Does Tramadol Get You High? - Garden State Treatment Center

Tramadol is a prescription narcotic used to treat moderate to severe pain. Since its introduction to the prescription painkiller market, it has been criticized as a “risky” choice. It can be highly addictive and has led to many overdose-related deaths. Tramadol was initially approved in 1995, and it was not – at first – considered to be an opiate drug. It wasn’t until 2014 that the U.S. Food and Drug Administration labeled Tramadol a controlled substance based on high abuse rates. Many restrictions were put into place. For example, doctors could only provide five prescriptions for each patient.

Despite government regulations, Tramadol is still very widely abused. If you or someone close to you has been abusing Tramadol or is struggling with a Tramadol addiction, it is crucial to seek professional addiction treatment immediately. If left untreated, Tramadol addiction can be hazardous and lead to painful withdrawal symptoms.

Does Tramadol Get You High?

Can Tramadol Get You High?

In short – yes, Tramadol can get you high. Just like every other prescription opioid, if taken exactly as prescribed by a medical professional, the risks of abuse and addiction are significantly reduced. However, even those taking Tramadol for a pain-related disorder are at risk of abuse. It is imperative that you speak with your provider about the risks involved and that you make your prescribing doctor aware of any and all underlying conditions and history of substance abuse in your family. If Tramadol is prescribed, it will be prescribed short-term and in low doses (either to treat an injury or post-surgery pain, in most cases).

Common side effects of Tramadol include dizziness, drowsiness, headache, itching, gastrointestinal issues, and general weakness. Those abusing the drug will likely experience more severe side effects, including a lack of motivation, distancing oneself from friends and family members, secretive, a desire to be alone, doctor shopping, change in sleep patterns, fluctuations in weight, and an inability to stay focused.

If someone has been using Tramadol for an extended period of time, they will develop a tolerance. This means that more of the drug will be required to provide the user with the same “high.” Because this prescription painkiller is an opioid narcotic, it gives the same kind of high that other opioids – like heroin – will tend to produce. Pain receptors within the brain are blocked, leaving the user with relaxation and joy. Of course, these feelings are short-lived, and long-term use will result in severe brain damage.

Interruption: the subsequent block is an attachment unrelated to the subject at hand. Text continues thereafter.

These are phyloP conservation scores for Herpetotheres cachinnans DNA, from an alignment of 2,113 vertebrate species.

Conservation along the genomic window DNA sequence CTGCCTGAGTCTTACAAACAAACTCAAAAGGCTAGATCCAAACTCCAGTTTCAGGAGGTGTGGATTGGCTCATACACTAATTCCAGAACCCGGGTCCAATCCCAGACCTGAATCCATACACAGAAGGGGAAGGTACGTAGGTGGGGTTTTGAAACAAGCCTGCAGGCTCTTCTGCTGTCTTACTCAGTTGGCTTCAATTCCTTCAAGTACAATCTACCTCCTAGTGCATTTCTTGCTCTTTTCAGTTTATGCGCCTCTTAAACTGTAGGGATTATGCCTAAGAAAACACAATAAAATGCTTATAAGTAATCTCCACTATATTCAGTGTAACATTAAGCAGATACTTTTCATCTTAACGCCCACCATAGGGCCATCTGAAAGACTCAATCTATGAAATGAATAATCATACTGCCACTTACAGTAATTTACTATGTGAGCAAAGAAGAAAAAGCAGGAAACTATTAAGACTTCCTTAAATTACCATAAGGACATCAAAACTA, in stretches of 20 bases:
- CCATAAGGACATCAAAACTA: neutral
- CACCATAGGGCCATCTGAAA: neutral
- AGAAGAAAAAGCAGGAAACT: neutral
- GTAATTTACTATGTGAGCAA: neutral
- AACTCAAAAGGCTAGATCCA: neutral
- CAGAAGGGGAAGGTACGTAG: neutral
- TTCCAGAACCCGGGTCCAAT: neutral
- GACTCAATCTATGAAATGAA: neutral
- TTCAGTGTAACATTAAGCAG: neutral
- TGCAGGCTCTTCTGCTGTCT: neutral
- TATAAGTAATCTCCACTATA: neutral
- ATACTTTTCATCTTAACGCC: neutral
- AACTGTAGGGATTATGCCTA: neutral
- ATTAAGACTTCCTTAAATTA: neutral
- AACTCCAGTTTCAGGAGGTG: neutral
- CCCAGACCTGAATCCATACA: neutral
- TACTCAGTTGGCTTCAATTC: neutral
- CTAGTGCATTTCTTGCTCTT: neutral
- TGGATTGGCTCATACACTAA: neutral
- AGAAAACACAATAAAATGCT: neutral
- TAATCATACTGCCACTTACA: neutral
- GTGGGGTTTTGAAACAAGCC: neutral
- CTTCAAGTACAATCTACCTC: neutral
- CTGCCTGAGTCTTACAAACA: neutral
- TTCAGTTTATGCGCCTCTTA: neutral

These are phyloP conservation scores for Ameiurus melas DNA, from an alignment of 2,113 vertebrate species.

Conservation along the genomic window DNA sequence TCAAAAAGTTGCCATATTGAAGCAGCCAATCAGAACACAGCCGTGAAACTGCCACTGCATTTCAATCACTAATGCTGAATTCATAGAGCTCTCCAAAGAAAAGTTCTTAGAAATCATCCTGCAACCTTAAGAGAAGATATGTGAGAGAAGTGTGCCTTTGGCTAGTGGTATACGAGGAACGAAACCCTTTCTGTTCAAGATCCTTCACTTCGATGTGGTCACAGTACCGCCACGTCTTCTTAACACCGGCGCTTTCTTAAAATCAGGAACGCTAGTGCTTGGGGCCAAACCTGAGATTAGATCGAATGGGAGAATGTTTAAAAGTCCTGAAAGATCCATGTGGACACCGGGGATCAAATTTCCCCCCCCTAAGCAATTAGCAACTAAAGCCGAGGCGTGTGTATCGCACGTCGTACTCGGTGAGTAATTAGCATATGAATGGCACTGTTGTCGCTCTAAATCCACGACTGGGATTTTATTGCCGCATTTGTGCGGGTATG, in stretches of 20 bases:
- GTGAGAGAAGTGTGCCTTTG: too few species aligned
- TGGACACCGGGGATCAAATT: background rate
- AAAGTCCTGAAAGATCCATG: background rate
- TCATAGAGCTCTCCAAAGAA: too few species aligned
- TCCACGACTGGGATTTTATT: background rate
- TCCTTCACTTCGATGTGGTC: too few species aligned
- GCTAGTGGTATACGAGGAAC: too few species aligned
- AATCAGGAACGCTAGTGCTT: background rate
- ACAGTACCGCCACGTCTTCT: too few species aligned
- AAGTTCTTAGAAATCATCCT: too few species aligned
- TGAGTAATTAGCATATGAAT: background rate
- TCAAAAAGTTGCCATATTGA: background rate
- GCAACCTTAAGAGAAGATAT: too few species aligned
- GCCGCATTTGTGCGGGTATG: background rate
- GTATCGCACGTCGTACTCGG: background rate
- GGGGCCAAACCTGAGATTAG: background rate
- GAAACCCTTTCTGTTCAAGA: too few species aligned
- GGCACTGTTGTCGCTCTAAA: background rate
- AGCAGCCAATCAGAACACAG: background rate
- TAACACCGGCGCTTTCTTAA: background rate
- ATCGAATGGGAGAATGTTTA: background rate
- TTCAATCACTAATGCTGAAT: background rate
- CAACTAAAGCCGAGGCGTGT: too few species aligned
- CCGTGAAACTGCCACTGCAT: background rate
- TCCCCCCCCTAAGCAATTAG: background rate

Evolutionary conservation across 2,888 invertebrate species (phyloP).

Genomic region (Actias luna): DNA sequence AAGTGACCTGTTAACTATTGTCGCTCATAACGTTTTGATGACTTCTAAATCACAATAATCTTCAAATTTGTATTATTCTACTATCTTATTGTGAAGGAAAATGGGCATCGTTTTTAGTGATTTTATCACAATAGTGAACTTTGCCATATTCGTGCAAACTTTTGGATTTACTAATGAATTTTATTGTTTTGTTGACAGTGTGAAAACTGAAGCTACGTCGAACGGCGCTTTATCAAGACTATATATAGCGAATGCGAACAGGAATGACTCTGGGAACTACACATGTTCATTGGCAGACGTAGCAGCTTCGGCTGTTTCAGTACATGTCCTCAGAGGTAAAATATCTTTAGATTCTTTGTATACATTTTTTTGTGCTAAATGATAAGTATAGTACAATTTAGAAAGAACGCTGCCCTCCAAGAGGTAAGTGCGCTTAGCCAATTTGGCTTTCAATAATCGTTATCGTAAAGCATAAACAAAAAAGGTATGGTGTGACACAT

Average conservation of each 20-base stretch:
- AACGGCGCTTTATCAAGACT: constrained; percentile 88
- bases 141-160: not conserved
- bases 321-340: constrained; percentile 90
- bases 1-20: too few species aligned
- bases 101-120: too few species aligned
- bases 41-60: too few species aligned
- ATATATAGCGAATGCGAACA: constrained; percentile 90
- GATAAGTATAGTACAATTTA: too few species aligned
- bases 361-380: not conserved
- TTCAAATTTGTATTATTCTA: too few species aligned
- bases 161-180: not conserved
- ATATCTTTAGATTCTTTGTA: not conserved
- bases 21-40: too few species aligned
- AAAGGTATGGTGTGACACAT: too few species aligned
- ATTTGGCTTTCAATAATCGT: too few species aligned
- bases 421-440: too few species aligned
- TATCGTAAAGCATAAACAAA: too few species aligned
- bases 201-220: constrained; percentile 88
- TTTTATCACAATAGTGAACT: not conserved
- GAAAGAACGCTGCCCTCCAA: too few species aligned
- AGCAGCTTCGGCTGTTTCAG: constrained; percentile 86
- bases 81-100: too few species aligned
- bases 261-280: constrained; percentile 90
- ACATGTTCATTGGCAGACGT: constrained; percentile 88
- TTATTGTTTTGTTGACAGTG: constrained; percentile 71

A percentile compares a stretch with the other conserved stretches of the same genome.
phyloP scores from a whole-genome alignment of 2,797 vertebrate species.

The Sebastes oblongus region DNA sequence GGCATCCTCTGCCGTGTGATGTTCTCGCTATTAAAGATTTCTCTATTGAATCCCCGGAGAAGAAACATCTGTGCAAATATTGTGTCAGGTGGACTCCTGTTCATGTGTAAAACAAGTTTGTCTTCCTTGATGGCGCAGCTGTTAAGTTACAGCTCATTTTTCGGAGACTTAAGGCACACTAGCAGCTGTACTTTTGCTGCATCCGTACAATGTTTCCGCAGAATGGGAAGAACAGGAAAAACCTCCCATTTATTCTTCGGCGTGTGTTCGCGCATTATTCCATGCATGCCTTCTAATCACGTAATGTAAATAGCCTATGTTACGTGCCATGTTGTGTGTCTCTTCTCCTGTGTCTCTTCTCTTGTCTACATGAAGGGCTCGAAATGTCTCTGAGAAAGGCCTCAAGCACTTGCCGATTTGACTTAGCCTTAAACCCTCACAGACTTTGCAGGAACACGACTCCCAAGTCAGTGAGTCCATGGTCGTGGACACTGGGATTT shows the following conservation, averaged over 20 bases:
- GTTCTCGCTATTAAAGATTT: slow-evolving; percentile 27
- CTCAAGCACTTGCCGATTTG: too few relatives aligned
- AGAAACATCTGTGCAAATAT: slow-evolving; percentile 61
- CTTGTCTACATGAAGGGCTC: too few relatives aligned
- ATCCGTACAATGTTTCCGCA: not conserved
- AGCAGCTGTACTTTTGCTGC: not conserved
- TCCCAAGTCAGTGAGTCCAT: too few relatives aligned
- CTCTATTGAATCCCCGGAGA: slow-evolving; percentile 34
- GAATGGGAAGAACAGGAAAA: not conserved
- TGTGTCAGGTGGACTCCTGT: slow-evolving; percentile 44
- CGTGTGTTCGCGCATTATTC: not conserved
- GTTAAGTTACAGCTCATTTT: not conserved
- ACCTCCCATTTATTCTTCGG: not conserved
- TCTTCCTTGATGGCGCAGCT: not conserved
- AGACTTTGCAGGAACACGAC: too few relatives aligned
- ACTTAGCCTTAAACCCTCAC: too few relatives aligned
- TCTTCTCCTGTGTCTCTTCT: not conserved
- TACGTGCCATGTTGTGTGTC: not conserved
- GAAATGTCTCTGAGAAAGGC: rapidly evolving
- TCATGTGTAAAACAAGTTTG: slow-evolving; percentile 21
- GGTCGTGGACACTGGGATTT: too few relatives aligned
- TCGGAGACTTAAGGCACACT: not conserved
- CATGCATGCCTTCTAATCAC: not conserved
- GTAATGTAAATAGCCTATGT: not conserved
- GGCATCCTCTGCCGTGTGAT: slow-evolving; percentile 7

Tramadol Addiction Treatment

We at Garden State Treatment Center offer drug addiction treatment to those struggling with Tramadol abuse or addiction. Our program of care is both comprehensive and individualized. The first step in every journey of recovery is the medical drug detox. Because Tramadol is so potent, the withdrawal symptoms can be severe if not adequately monitored. In most cases, the physical symptoms of withdrawal are not life-threatening, and they resemble the physical symptoms of very severe flu.

Many newly sober opiate addicts reported that the most severe psychological sign is intense mental cravings. However, the psychological symptoms can lead an addict back to using before the detox process has ended and the patient has been physically stabilized. At Garden State Treatment Center, we focus on reducing cravings while making the overall treatment process as comfortable as possible.

Once a patient has completed medical detox, they will be transferred to our state-of-the-art inpatient drug rehab. Here, the individual will undergo intensive inpatient treatment, including one-on-one and group therapy sessions, relapse prevention education, family therapy, and the teaching of vital life skills. If you believe you may be battling a Tramadol addiction and you’re looking for help, please give us a call today.


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Published on: 2020-02-28
Updated on: 2024-05-24